It's not uncommon for human parents to sacrifice for their children, but scientists have now observed orca doing the same thing.
A study in the journal Current Biology found it's "reproductively costly" for female orcas who care for their adult sons.
One example is K35, a killer whale profiled by NPR.The whale gave birth to a son 20 years ago and still helps feed him.
"These two have an extremely close social relationship," Michael Weiss, the research director at the Center for Whale Research, told NPR.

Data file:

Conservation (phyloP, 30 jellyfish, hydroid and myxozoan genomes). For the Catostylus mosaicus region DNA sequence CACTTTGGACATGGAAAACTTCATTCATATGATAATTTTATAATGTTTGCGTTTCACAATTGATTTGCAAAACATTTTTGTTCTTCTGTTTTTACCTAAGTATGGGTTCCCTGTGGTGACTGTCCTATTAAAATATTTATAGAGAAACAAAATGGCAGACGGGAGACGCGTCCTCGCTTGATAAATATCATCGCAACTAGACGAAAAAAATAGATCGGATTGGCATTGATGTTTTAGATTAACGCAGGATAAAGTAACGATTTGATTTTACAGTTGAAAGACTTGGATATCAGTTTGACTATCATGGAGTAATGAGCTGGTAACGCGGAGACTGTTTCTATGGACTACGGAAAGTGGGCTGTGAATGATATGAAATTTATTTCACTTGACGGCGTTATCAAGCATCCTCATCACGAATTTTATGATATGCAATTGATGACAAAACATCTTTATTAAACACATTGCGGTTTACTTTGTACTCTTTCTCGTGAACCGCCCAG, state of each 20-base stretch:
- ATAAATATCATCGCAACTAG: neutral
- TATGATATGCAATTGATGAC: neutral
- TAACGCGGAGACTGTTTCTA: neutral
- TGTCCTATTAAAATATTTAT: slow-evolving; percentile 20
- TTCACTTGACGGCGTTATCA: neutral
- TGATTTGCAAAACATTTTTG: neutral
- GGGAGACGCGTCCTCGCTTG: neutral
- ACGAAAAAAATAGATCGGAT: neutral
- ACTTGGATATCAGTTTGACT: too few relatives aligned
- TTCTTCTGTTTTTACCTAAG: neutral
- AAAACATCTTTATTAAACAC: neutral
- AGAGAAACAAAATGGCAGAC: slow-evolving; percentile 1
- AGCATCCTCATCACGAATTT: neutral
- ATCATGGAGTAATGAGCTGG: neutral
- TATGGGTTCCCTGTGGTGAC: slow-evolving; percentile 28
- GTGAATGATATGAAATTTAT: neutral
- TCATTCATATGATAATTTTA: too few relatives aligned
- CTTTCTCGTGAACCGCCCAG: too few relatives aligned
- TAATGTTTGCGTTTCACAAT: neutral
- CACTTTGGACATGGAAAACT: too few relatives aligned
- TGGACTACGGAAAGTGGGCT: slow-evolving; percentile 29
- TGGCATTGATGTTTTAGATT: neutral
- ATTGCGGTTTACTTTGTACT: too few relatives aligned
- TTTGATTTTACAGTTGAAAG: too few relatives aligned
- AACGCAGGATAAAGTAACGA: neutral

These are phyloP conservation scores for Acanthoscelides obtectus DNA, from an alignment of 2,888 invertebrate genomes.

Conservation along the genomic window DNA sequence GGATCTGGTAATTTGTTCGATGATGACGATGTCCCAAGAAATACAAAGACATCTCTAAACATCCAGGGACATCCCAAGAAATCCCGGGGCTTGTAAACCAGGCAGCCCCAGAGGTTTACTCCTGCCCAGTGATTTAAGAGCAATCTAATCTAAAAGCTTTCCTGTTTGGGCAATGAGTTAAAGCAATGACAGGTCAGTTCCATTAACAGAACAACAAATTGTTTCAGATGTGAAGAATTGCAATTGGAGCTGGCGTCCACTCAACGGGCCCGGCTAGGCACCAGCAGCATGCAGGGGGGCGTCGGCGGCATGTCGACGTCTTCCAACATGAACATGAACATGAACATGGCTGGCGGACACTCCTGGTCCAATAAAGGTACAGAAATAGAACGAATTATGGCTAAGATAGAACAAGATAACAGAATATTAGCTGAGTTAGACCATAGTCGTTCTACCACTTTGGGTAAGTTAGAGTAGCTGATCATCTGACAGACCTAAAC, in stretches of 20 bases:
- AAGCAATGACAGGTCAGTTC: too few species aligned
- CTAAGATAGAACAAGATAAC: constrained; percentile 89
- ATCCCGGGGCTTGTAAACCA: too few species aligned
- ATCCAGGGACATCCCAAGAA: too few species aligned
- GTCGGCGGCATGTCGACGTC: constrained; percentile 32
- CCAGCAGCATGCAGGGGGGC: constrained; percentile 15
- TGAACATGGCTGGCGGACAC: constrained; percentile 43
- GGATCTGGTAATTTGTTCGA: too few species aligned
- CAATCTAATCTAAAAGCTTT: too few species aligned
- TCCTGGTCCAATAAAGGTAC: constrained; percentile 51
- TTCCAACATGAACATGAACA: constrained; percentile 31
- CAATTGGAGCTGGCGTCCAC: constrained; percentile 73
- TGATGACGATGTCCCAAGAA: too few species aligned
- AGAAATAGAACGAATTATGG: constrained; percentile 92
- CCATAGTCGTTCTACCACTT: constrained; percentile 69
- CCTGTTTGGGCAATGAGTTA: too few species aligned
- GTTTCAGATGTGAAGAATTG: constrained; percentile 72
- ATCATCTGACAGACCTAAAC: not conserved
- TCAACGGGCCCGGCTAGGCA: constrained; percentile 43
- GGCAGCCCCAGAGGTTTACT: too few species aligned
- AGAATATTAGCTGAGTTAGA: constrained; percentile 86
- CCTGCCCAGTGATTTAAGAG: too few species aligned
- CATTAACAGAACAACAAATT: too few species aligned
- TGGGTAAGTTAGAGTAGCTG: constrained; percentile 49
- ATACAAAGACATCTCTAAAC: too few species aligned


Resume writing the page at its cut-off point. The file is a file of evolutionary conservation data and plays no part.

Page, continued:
Weiss said the close relationship appears to have stopped K35 from producing more offspring.
He noted that other whales around the same age have gone on to reproduce.
"They've produced three or four offspring," Weiss told NPR.
There's concern that the practice could impact the survival of the southern resident killer whale. The study notes that there are believed to be less than 70 alive today. Researchers worry that if more female orcas provide long-term care for sons and do not reproduce, the population will drop.